BOSTON — With less than seven weeks left in office, Gov. Deval Patrick has signed an executive order that he says will help develop parks and open spaces in urban neighborhoods across Massachusetts where green areas have typically been in short supply.

The outgoing Democrat said the order would require that those open space goals are taken into consideration in executive branch decisions in all areas of state government.

Patrick signed the order Tuesday, even as Republican Gov.-elect Charlie Baker prepares to take office in January.

Patrick said the order is part of his ongoing commitment to environmental justice in urban neighborhoods and older, financially strapped municipalities.

“Today we reaffirm our commitment to providing the whole commonwealth with better quality of life through parks, open space and sound environmental policy,” Patrick said in a statement. “This order will ensure these principles are integrated into decision making across state government.”

It will be up to Baker to decide whether to let the executive order stand – or to rescind or make changes to it.

Jim Conroy, Baker’s transition chief of staff, said the incoming governor is committed to building on the state’s environment record.

“The governor-elect will work with his cabinet to conduct a top to bottom review of state government and determine which policies will or will not keep Massachusetts a leader in environmental reform,” Conroy said.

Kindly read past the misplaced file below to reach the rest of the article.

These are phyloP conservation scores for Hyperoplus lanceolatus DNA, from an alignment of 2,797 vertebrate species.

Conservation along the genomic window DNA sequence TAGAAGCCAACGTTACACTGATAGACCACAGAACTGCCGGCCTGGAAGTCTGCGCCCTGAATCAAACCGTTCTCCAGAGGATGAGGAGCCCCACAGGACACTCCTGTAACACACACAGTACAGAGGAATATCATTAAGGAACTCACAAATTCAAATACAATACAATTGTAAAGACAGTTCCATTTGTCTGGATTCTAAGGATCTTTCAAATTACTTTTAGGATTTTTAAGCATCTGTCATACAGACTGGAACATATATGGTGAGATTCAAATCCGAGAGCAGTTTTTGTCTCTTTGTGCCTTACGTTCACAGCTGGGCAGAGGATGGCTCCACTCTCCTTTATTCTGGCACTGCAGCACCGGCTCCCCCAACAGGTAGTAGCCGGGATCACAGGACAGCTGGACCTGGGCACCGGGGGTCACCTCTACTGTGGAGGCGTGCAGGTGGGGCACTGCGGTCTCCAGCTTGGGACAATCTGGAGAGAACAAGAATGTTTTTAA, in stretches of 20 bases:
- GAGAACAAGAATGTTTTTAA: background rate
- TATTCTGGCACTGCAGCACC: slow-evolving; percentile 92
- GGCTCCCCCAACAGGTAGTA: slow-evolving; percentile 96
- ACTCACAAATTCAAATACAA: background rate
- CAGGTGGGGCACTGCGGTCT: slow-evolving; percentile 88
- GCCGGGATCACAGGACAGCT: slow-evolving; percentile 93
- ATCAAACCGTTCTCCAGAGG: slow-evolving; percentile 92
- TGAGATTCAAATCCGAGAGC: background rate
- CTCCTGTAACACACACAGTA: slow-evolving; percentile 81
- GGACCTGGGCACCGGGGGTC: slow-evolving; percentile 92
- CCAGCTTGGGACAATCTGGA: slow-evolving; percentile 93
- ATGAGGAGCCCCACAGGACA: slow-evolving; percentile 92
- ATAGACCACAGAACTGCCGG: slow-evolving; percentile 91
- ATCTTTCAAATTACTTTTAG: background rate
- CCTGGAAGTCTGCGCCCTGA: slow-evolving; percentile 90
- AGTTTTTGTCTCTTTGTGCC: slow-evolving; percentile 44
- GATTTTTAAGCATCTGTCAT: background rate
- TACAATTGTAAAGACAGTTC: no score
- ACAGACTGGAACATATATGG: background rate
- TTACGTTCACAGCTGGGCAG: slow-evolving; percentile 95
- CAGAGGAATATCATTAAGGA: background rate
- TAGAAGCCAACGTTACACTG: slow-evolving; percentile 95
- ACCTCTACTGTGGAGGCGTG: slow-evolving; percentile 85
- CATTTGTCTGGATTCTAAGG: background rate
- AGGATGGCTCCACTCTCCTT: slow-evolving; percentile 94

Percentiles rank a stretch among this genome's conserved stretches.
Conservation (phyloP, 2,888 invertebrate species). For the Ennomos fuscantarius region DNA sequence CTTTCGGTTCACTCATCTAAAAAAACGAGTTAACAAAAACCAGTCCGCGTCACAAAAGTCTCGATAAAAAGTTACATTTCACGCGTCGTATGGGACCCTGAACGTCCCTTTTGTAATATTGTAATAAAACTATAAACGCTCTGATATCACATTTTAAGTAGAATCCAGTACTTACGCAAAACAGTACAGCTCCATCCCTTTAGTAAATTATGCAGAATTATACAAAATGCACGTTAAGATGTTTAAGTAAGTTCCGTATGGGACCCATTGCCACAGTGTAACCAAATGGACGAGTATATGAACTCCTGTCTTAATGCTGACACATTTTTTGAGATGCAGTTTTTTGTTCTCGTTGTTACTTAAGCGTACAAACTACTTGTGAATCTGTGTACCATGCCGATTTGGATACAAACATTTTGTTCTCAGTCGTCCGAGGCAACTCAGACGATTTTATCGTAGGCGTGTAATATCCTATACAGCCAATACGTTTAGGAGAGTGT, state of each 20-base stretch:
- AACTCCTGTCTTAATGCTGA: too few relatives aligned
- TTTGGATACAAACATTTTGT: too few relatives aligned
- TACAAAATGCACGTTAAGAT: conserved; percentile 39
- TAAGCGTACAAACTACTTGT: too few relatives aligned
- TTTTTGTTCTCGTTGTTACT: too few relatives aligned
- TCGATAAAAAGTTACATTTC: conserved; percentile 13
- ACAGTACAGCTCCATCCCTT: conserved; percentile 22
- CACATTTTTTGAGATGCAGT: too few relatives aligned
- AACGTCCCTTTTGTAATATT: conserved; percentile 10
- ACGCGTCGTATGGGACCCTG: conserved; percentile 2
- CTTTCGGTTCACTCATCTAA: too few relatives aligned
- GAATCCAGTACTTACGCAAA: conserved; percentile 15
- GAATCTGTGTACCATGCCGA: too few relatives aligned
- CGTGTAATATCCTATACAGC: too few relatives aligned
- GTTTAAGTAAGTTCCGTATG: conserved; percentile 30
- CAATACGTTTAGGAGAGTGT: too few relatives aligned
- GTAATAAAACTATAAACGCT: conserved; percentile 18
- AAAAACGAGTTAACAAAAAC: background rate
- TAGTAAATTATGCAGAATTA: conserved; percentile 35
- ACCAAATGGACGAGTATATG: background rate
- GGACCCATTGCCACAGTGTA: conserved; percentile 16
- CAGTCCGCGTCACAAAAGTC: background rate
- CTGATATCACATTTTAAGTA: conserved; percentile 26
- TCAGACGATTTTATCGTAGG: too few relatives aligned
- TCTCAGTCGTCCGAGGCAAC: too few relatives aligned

The executive order is also an attempt by Patrick to burnish his environmental legacy.

The administration says it’s already invested $10.3 million in capital funding to build playgrounds or parks – or renovate existing ones – in each of the state’s 54 cities.

That’s part of a larger legacy that includes several environmental bills Patrick signed during his first term in office, including laws designed to increase the number of jobs in the renewable energy sector and to help the state begin to wean itself off fossil fuels and better manage its ocean resources.

Patrick also has overseen the expansion of wind and solar energy in Massachusetts.

The executive order focuses on parks in part as a social justice issue.

It would require the creation of an advisory council on environmental justice concerns.

It also would require the Department of Energy and Environmental Affairs to update its 2002 environmental justice policy within 60 days and require all secretariats who report to the governor to appoint an “environmental justice coordinator” within 30 days.

The secretariats would be required to post their updated environmental justice strategies within six months – long after Patrick has turned over the keys to the governor’s office to Baker.

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